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Weekly Tech Recap - № 163 - OS 8 on iPhone X, Doogee Mix 4, Google Lens, Windows 10 and Gmail updates

Mac OS 8.1 on the iPhone X

Mac OS 8.1 on iPhone X.

Mac OS 8.1 on the iPhone X. © Hacking Jules.

Yes, we totally agree, this type of geeky thing really serves no purpose, but it’s fascinating nevertheless. A French hacker came up with the idea of running Mac OS 8.1, which dates from 1998, on the iPhone X, with an emulation of a Quadra 900, a Mac from 1991 with a 68040 Motorola processor. The neatest thing is that it seems to work really well and does so smoothly (starting up and loading system extensions is definitely faster than on computers from that era, for those who remember those days). The main problem is definitely how to adapt an interface developed for a keyboard and mouse, to a small touch-screen. The video shows that you can run Warcraft II (1996) without any issues. This exercise in style really demonstrates the phenomenal power that today’s phones have achieved. Jules, the hacker, replicated the experiment on an iPad Air 2, with even better results - you can actually play SimCity 2000 (launched in 1993). This magician’s secret is Basilisk II, a free software for emulating computers with a 680×0 processor. For those who are into this kind of stuff, Jules is a specialist in this type of operations: on his YouTube channel, you can also find demonstrations of Windows XP on the iPhone 7 and on Android, Super NES on Android Wear, Macintosh Plus on the iPad Air 2, and so on.

Cult of Mac, “See an iPhone X run Mac OS 8, Warcraft II and SimCity 2000.”

 

Hidden camera

Doogee.

Doogee.

Doogee Mix 4. © Arun Maini.

A phone manufacturer that innovates in the realm of design and that doesn’t jump on the Apple bandwagon with notches everywhere, is deserving of notice. This being the case, on a prototype of a Doogee phone, you’ll notice the screen slides down to reveal the cameras and the speakerphone. Thanks to this clever design, the OLED screen covers a full 97% of the available surface on the front face, leaving the border on the four sides just one millimetre wide. This solution seems much more elegant than the one proffered by Vivo, with its retractable camera on the Apex FullView. With its two “layers,” the Doogee Mix 4 is a bit thicker than most other high-end phones, at 11 mm versus 8 to 9 mm, but it has the advantage of being shorter while still offering a 6-inch screen. No confirmation yet on when the Mix 4 will be available for sale. Videoblogger Arun Maini notes that based on Doogee’s historical release schedule, it’s likely that the Mix 4 will be available in December, i.e. six months after the release of the Mix 3, in June.

Circuit Breaker, “Doogee’s Mix 4 phone features a nifty slider that hides the front camera.”

 

Cat and dog recognition

Google Lens.

A little less than a year ago, Google brought us Lens, an application endowed with visual analysis capabilities based on artificial intelligence (deep learning). It allows an Android phone to understand what’s happening in a photo, video or live stream. For example, you can point your phone at a flower and Google Lens will tell you right on the screen what type of bloom it is. Or, if you point it at a restaurant sign, it will upload customer reviews as well as other practical information. With its new version, available this week, the application can now identify pets that appear in the camera’s lens. Not only can it tell the difference between a cat, a dog and a parrot, but it can also tell you the exact breed, with a link to the Wikipedia page that gives you additional information, which is pretty impressive. Of course, if a dog isn’t a purebred, the artificial intelligence will lose its footing and its suggestions will often be wrong. Today, Lens can recognize books, posters for shows and concerts, monuments and tourist sites, works of art in a museum, as well as plants and animals. Every time, it offers a relevant link online for more information.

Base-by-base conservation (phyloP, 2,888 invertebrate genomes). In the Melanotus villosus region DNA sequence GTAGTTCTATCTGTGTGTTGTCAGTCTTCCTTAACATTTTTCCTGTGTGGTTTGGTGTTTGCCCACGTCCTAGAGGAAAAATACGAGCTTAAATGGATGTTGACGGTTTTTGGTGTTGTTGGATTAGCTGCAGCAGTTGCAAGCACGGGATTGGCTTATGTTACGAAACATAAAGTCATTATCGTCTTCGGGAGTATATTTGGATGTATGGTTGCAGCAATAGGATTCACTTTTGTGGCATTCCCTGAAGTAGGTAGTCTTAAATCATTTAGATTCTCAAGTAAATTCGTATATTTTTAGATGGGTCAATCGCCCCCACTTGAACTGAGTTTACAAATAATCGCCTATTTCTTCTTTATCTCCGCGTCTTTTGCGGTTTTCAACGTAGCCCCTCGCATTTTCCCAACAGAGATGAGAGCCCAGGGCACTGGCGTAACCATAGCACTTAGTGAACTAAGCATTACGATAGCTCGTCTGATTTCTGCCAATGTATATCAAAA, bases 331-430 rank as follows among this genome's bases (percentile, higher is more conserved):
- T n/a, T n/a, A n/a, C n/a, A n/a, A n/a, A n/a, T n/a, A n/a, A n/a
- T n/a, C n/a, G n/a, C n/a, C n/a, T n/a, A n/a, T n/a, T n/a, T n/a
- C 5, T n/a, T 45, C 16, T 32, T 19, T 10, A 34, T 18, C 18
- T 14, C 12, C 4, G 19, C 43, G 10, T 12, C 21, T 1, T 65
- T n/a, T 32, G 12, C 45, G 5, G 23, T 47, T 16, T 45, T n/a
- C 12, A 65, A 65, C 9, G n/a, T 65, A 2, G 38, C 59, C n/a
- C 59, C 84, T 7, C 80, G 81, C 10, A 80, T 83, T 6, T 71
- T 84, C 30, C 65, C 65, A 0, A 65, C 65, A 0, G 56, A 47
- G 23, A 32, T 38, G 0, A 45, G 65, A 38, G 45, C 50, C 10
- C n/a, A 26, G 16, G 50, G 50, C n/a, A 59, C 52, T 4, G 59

Google, The Keyword, “Puparazzi alert: five tips for your pet photos.”

Mashable, “Google Lens will attempt to identify your pet’s breed.”

 

Windows 10 Spring Creators Update faces delay

Windows 10.

© iStock.

Although never officially announced by Microsoft, it was widely expected that April 10th would be the launch date for the Windows 10 Spring Creators Update, and its much-anticipated Timeline feature. We’ll just have to be patient and wait, though, as it appears Microsoft found a major bug in its latest operating system that could set the release back by several weeks. Microsoft isn’t saying much about the pesky bug, but the likely culprit is a security issue rather than a usability one. This will be the first release since Windows chief Terry Myerson announced his departure from Microsoft.

TechCrunch, “What happened to the Windows 10 Spring Creators Update?.”

 

Gmail revamp

Gmail.

Gmail on Android. © The Verge.

Google has announced an update for its Gmail web interface in the coming weeks. Though sparse on details, the company has promised several new features like Smart Reply, the ability to snooze emails, and offline support, as well as a “fresh, clean look for Gmail on the web”. Presumably, Google will follow the same recipe as for its latest Calendar update, which looks more like the mobile app. Google is currently testing Chrome extensions to ensure compatibility.

The Verge, “Google to launch new Gmail design in the coming weeks.”

 

This entry was posted in Weekly recap
by Laurent Gloaguen.
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